Facebook is such great fodder for my blog! Last week someone posted an article about Cesar Millan, a.k.a. the dog whisperer. It’s amazing how just the mention of his name creates controversy. Almost as much as Michael Vick!  You either love him or you wish he would go away. Yes, I was one of the people joining in the “conversation” about Millan.  Want to take a guess at where I stand?

When some people meet me and I tell them that I’m a pet behavior consultant, they often say, “oh, like the dog whisperer.” And that makes me cringe. No, please don’t compare me to him. It’s an insult. Unlike Millan, I have extensively studied animal behavior, learning theory, and behavior modification. I have attended numerous seminars and read just about everything imaginable written by scientists and professionals. Conversely, Millan had no formal education; he learned from watching his farm dogs and from experiences as a groomer. He created his own methods – whatever worked for him, he used on all dogs regardless of if it was sound or not. Pleeeeeeease don’t compare me to him. 

He became famous when he trained Jada Pinkett Smith’s dogs and she then told Oprah about him.  And the rest is history, of course, because of the “Oprah effect.” I do not respect some of his methods nor do I believe that the “results” he shows are always for real. It’s a TV show; it’s edited and made to be spectacular. After all, Millan has to live up to his image as a wunderkind. But guess what, he’s not a whisperer.

Millan advocates the use of force which studies have shown is detrimental to the psyche of the dog and erodes the trust in the relationship. Force evokes fear.  Millan often tells people to hold the dog down to make it submit and to show the owner’s dominance. This method was derived from studies of wolves and contended that the highest ranking wolf would roll the other wolves and hold them down to show dominance.  Sadly, this study proliferated among dog trainers and many still hang onto this notion. What they don’t realize is that more studies were performed and this theory was debunked. But the trainers obviously didn’t get the message! If you remember, a book by the Monks of New Skete advocated this training technique.  But the monks have since come out with a statement that they now do not advocate forced submission. Their book is still on the bookshelves – minus the recant.

Some people contend that Millan is working with highly aggressive dogs and that he has to use these methods.  Really?  Well what do people think most dog trainers and behavior consultants are doing, just teaching dogs not to pee in the house? Trainers work with aggressive dogs constantly; it’s what we do. The dogs we work with are no different than those on Millan’s show.

My biggest complaint about Millan is how he uses that “tsst” sound and a poke at the dog to disrupt inappropriate behavior. People who are well-versed in animal behavior know that what he is doing is not advisable for several reasons:

1) If a dog is growling and you do a “tsst” and a poke, you might make the growling worse.

2) You may get the dog to stop the inappropriate behavior but it may be temporary. What you are in danger of doing is causing the dog to stop the growling, which is in fact a warning signal that he is upset, but the dog is still not happy. He may skip the growl and go right for a bite.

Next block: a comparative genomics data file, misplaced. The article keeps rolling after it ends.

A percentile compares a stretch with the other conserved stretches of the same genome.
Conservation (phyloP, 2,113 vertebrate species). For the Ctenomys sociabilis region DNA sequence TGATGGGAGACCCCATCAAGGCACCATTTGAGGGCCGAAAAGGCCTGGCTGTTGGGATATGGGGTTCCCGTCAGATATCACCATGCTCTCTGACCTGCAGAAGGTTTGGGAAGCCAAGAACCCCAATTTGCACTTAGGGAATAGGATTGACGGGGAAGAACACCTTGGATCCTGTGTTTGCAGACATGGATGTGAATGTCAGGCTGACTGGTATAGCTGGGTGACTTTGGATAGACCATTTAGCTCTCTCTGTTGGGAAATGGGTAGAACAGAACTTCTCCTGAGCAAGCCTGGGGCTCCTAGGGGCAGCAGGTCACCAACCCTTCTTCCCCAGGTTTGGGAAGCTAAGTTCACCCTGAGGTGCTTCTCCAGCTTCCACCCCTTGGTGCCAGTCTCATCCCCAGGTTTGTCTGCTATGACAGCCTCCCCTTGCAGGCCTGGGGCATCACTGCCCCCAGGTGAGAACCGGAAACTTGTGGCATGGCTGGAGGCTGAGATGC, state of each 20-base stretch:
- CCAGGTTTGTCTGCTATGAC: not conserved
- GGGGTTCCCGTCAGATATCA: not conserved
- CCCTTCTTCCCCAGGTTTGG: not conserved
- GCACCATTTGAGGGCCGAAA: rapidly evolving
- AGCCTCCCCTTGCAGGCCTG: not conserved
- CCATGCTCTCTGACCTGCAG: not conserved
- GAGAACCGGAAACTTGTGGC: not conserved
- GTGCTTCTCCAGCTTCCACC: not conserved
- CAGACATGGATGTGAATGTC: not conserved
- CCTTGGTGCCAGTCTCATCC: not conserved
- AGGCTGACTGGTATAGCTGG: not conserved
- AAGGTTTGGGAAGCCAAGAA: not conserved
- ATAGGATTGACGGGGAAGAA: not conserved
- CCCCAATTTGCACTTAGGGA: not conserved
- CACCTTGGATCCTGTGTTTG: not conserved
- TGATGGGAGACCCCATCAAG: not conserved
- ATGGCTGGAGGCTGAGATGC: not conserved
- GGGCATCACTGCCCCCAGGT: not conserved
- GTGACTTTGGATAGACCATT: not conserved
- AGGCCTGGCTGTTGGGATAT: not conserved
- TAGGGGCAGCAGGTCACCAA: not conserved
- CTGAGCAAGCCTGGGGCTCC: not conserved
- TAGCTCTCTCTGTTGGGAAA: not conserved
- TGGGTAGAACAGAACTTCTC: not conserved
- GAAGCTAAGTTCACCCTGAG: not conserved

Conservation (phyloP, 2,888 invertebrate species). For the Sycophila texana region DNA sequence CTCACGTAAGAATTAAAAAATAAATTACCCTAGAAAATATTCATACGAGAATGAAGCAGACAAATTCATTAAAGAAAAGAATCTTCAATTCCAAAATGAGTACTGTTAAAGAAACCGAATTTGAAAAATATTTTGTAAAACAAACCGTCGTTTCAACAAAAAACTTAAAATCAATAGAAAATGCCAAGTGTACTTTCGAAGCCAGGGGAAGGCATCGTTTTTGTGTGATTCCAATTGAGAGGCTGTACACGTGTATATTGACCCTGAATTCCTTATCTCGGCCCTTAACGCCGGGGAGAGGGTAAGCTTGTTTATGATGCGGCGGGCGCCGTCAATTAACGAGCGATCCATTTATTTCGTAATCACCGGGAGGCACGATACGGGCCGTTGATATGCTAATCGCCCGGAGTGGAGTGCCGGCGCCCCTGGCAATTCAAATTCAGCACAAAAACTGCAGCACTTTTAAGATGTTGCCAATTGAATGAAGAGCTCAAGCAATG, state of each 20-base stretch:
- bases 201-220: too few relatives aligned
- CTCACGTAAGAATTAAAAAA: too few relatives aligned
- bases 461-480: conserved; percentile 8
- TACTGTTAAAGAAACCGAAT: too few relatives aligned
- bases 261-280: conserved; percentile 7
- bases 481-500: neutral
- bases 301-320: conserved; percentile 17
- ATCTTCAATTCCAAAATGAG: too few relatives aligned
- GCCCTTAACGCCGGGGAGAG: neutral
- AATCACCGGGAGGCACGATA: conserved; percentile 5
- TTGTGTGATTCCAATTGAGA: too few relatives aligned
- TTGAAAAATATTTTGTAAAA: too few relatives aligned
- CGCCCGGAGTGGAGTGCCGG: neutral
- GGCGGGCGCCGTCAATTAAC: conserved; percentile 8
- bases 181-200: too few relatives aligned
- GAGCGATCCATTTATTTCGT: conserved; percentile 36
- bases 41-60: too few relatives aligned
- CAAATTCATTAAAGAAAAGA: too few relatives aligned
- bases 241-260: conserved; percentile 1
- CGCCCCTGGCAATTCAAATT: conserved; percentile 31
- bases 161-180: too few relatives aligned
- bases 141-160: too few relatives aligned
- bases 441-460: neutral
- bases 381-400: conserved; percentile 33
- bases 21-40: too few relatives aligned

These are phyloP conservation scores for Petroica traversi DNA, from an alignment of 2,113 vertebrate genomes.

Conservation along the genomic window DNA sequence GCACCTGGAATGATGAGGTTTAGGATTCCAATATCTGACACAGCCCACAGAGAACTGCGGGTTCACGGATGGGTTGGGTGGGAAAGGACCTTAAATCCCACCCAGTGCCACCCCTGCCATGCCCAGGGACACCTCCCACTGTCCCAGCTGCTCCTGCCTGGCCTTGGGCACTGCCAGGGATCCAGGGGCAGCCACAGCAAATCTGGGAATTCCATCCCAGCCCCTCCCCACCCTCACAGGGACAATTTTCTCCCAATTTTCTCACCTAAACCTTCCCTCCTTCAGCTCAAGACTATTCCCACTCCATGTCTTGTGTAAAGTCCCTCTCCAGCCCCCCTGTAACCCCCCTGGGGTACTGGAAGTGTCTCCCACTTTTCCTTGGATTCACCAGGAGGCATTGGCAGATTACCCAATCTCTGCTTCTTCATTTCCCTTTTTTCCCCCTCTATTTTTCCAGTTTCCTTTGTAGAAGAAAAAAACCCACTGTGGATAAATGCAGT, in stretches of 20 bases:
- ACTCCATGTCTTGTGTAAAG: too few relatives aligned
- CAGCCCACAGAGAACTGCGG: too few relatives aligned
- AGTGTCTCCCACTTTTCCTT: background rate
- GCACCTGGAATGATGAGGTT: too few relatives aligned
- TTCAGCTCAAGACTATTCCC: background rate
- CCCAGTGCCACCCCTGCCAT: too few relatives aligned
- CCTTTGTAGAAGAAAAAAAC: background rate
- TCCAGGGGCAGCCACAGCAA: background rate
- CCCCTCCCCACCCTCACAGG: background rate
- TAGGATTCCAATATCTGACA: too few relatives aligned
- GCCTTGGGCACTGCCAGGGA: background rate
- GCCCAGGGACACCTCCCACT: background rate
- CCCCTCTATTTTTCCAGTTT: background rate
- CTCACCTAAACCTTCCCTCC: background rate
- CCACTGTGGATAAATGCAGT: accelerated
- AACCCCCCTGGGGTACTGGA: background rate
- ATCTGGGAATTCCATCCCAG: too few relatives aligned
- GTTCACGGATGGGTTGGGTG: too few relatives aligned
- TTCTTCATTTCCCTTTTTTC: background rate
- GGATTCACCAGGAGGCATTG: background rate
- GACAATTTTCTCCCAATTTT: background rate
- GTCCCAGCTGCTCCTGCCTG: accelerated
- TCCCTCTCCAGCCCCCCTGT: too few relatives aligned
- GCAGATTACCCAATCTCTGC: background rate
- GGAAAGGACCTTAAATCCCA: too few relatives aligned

3) Calling attention to inappropriate behavior often rewards and reinforces the behavior.

4) You are not addressing the root cause of the dog’s inappropriate behavior which is often fear. When you’re afraid, would it help if someone were to poke you and say “tsst”?  Not likely.

Others who have studied and understand animal behavior know it’s more advisable to use counter-conditioning techniques instead of force to modify dogs’ behaviors. (See my last post on February 16.) But this technique takes time and that would be boring on a TV show. I guess the American public likes quick fixes, that’s why Millan is so popular – train your dog in 15 minutes!  Real life is not a TV show. Proper dog training techniques require time and dedication.

I think the biggest reason why I hold Millan in disdain is not just for the inappropriate methods but more because he has become so popular. Why can’t someone who knows more about animal behavior and promotes respectful and positive training methods be as popular?  It makes me sad that Millan’s fame proliferates poor training techniques and that so many unknowledgeable dog owners are buying into it, thus the arguments on Facebook. It’s always the people who are not so well-versed in animal behavior who like Millan and defend him and his techniques most vehemently.

In all fairness, he does a lot right and I need to credit him for that. I completely agree that people need to be the leaders. (But not through force.) He’s also right on when he talks about calm energy. Dogs are masters at reading our energy and feeding off of it. And finally, Millan is very correct when he says that dogs need exercise. Just like people!

I hope that this post does not appear to be “bashing” Millan; I’m simply stating my viewpoint as an educated behavior specialist in the same field. After all, if someone in your field of expertise was on TV showing people how to do your job, you would have an opinion too! My passion is advocating for the animals and if I see someone doing something that I believe is not in their best interest, I need to speak up.  You do too!

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